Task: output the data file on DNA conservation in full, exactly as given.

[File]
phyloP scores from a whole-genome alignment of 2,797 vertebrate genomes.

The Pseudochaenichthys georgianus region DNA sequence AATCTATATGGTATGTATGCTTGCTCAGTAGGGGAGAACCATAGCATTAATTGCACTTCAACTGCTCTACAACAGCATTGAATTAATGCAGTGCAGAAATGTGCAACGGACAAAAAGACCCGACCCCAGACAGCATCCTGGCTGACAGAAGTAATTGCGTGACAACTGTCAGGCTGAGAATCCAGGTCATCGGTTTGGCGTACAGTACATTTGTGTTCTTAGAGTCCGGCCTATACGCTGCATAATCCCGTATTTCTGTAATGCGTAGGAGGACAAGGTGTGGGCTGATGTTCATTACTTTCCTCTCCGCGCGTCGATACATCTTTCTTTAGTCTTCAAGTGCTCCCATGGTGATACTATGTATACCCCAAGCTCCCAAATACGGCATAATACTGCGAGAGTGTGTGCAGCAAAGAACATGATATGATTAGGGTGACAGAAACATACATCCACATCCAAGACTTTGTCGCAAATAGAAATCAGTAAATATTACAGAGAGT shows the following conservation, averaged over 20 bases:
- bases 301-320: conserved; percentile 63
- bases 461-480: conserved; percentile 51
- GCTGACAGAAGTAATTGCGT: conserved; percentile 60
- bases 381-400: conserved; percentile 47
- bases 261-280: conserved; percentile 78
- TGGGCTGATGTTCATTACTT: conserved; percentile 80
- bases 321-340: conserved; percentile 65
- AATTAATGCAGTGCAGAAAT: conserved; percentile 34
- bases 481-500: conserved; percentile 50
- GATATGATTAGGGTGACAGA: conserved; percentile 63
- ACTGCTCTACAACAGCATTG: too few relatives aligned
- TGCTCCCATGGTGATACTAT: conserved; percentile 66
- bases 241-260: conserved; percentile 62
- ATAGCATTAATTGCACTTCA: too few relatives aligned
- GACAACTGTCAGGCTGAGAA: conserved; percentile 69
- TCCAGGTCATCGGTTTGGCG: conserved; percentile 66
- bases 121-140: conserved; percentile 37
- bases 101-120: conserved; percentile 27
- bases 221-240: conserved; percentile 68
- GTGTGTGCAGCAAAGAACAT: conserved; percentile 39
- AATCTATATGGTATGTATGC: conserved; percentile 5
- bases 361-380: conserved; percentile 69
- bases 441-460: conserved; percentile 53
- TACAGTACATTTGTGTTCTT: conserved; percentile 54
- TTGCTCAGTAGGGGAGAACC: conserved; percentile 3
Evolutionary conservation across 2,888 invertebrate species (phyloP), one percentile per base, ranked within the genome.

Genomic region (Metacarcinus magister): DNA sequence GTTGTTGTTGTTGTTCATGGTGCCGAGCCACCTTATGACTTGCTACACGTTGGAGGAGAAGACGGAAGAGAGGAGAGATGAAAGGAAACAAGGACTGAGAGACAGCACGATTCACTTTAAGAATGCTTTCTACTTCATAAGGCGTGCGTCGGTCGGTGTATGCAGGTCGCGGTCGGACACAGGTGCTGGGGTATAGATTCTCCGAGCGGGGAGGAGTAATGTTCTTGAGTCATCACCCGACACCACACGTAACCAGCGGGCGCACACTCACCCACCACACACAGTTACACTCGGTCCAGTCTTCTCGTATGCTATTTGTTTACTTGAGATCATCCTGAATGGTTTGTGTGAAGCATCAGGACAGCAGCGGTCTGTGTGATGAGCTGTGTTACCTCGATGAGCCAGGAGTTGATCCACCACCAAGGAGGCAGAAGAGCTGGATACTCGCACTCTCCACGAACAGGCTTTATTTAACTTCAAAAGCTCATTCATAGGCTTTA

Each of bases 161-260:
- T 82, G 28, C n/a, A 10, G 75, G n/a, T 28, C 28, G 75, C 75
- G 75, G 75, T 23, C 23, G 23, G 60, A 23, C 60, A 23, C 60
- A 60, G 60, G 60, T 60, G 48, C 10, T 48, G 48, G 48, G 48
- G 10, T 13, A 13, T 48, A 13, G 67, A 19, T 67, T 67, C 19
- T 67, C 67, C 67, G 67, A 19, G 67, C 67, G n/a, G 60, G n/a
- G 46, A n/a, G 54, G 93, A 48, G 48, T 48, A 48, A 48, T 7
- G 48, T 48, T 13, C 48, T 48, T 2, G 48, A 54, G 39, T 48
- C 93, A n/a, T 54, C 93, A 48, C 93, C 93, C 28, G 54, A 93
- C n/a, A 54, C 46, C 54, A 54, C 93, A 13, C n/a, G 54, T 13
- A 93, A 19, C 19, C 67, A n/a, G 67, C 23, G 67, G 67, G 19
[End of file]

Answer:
phyloP scores from a whole-genome alignment of 2,797 vertebrate genomes.

The Pseudochaenichthys georgianus region DNA sequence AATCTATATGGTATGTATGCTTGCTCAGTAGGGGAGAACCATAGCATTAATTGCACTTCAACTGCTCTACAACAGCATTGAATTAATGCAGTGCAGAAATGTGCAACGGACAAAAAGACCCGACCCCAGACAGCATCCTGGCTGACAGAAGTAATTGCGTGACAACTGTCAGGCTGAGAATCCAGGTCATCGGTTTGGCGTACAGTACATTTGTGTTCTTAGAGTCCGGCCTATACGCTGCATAATCCCGTATTTCTGTAATGCGTAGGAGGACAAGGTGTGGGCTGATGTTCATTACTTTCCTCTCCGCGCGTCGATACATCTTTCTTTAGTCTTCAAGTGCTCCCATGGTGATACTATGTATACCCCAAGCTCCCAAATACGGCATAATACTGCGAGAGTGTGTGCAGCAAAGAACATGATATGATTAGGGTGACAGAAACATACATCCACATCCAAGACTTTGTCGCAAATAGAAATCAGTAAATATTACAGAGAGT shows the following conservation, averaged over 20 bases:
- bases 301-320: conserved; percentile 63
- bases 461-480: conserved; percentile 51
- GCTGACAGAAGTAATTGCGT: conserved; percentile 60
- bases 381-400: conserved; percentile 47
- bases 261-280: conserved; percentile 78
- TGGGCTGATGTTCATTACTT: conserved; percentile 80
- bases 321-340: conserved; percentile 65
- AATTAATGCAGTGCAGAAAT: conserved; percentile 34
- bases 481-500: conserved; percentile 50
- GATATGATTAGGGTGACAGA: conserved; percentile 63
- ACTGCTCTACAACAGCATTG: too few relatives aligned
- TGCTCCCATGGTGATACTAT: conserved; percentile 66
- bases 241-260: conserved; percentile 62
- ATAGCATTAATTGCACTTCA: too few relatives aligned
- GACAACTGTCAGGCTGAGAA: conserved; percentile 69
- TCCAGGTCATCGGTTTGGCG: conserved; percentile 66
- bases 121-140: conserved; percentile 37
- bases 101-120: conserved; percentile 27
- bases 221-240: conserved; percentile 68
- GTGTGTGCAGCAAAGAACAT: conserved; percentile 39
- AATCTATATGGTATGTATGC: conserved; percentile 5
- bases 361-380: conserved; percentile 69
- bases 441-460: conserved; percentile 53
- TACAGTACATTTGTGTTCTT: conserved; percentile 54
- TTGCTCAGTAGGGGAGAACC: conserved; percentile 3
Evolutionary conservation across 2,888 invertebrate species (phyloP), one percentile per base, ranked within the genome.

Genomic region (Metacarcinus magister): DNA sequence GTTGTTGTTGTTGTTCATGGTGCCGAGCCACCTTATGACTTGCTACACGTTGGAGGAGAAGACGGAAGAGAGGAGAGATGAAAGGAAACAAGGACTGAGAGACAGCACGATTCACTTTAAGAATGCTTTCTACTTCATAAGGCGTGCGTCGGTCGGTGTATGCAGGTCGCGGTCGGACACAGGTGCTGGGGTATAGATTCTCCGAGCGGGGAGGAGTAATGTTCTTGAGTCATCACCCGACACCACACGTAACCAGCGGGCGCACACTCACCCACCACACACAGTTACACTCGGTCCAGTCTTCTCGTATGCTATTTGTTTACTTGAGATCATCCTGAATGGTTTGTGTGAAGCATCAGGACAGCAGCGGTCTGTGTGATGAGCTGTGTTACCTCGATGAGCCAGGAGTTGATCCACCACCAAGGAGGCAGAAGAGCTGGATACTCGCACTCTCCACGAACAGGCTTTATTTAACTTCAAAAGCTCATTCATAGGCTTTA

Each of bases 161-260:
- T 82, G 28, C n/a, A 10, G 75, G n/a, T 28, C 28, G 75, C 75
- G 75, G 75, T 23, C 23, G 23, G 60, A 23, C 60, A 23, C 60
- A 60, G 60, G 60, T 60, G 48, C 10, T 48, G 48, G 48, G 48
- G 10, T 13, A 13, T 48, A 13, G 67, A 19, T 67, T 67, C 19
- T 67, C 67, C 67, G 67, A 19, G 67, C 67, G n/a, G 60, G n/a
- G 46, A n/a, G 54, G 93, A 48, G 48, T 48, A 48, A 48, T 7
- G 48, T 48, T 13, C 48, T 48, T 2, G 48, A 54, G 39, T 48
- C 93, A n/a, T 54, C 93, A 48, C 93, C 93, C 28, G 54, A 93
- C n/a, A 54, C 46, C 54, A 54, C 93, A 13, C n/a, G 54, T 13
- A 93, A 19, C 19, C 67, A n/a, G 67, C 23, G 67, G 67, G 19